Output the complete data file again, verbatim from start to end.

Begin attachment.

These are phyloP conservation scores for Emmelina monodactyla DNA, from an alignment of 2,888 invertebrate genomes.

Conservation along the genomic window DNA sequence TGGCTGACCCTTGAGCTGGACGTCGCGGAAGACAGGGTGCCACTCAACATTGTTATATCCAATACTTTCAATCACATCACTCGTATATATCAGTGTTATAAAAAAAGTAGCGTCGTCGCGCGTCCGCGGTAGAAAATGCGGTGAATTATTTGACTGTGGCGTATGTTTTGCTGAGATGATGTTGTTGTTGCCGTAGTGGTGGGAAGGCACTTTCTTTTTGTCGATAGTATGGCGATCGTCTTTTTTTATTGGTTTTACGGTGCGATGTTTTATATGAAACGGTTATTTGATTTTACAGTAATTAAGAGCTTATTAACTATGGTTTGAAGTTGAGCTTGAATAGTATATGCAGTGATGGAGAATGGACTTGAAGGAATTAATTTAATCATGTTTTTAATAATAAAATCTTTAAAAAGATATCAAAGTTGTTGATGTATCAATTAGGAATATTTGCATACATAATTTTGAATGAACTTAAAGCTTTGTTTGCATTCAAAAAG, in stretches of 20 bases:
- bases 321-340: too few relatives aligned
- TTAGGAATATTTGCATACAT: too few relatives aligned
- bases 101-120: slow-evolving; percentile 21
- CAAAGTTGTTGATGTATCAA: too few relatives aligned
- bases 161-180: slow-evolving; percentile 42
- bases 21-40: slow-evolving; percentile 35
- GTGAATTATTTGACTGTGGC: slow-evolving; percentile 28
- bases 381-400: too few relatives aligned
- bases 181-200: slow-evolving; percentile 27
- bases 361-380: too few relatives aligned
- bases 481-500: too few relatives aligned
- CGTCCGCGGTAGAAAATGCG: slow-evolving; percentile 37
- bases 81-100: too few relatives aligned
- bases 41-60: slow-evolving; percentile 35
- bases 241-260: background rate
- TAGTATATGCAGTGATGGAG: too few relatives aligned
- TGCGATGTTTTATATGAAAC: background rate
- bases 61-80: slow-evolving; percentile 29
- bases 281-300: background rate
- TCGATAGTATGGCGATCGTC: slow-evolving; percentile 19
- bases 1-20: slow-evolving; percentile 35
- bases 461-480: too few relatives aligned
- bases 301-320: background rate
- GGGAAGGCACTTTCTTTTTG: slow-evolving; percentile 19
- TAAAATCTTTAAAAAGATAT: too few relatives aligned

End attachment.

These are phyloP conservation scores for Emmelina monodactyla DNA, from an alignment of 2,888 invertebrate genomes.

Conservation along the genomic window DNA sequence TGGCTGACCCTTGAGCTGGACGTCGCGGAAGACAGGGTGCCACTCAACATTGTTATATCCAATACTTTCAATCACATCACTCGTATATATCAGTGTTATAAAAAAAGTAGCGTCGTCGCGCGTCCGCGGTAGAAAATGCGGTGAATTATTTGACTGTGGCGTATGTTTTGCTGAGATGATGTTGTTGTTGCCGTAGTGGTGGGAAGGCACTTTCTTTTTGTCGATAGTATGGCGATCGTCTTTTTTTATTGGTTTTACGGTGCGATGTTTTATATGAAACGGTTATTTGATTTTACAGTAATTAAGAGCTTATTAACTATGGTTTGAAGTTGAGCTTGAATAGTATATGCAGTGATGGAGAATGGACTTGAAGGAATTAATTTAATCATGTTTTTAATAATAAAATCTTTAAAAAGATATCAAAGTTGTTGATGTATCAATTAGGAATATTTGCATACATAATTTTGAATGAACTTAAAGCTTTGTTTGCATTCAAAAAG, in stretches of 20 bases:
- bases 321-340: too few relatives aligned
- TTAGGAATATTTGCATACAT: too few relatives aligned
- bases 101-120: slow-evolving; percentile 21
- CAAAGTTGTTGATGTATCAA: too few relatives aligned
- bases 161-180: slow-evolving; percentile 42
- bases 21-40: slow-evolving; percentile 35
- GTGAATTATTTGACTGTGGC: slow-evolving; percentile 28
- bases 381-400: too few relatives aligned
- bases 181-200: slow-evolving; percentile 27
- bases 361-380: too few relatives aligned
- bases 481-500: too few relatives aligned
- CGTCCGCGGTAGAAAATGCG: slow-evolving; percentile 37
- bases 81-100: too few relatives aligned
- bases 41-60: slow-evolving; percentile 35
- bases 241-260: background rate
- TAGTATATGCAGTGATGGAG: too few relatives aligned
- TGCGATGTTTTATATGAAAC: background rate
- bases 61-80: slow-evolving; percentile 29
- bases 281-300: background rate
- TCGATAGTATGGCGATCGTC: slow-evolving; percentile 19
- bases 1-20: slow-evolving; percentile 35
- bases 461-480: too few relatives aligned
- bases 301-320: background rate
- GGGAAGGCACTTTCTTTTTG: slow-evolving; percentile 19
- TAAAATCTTTAAAAAGATAT: too few relatives aligned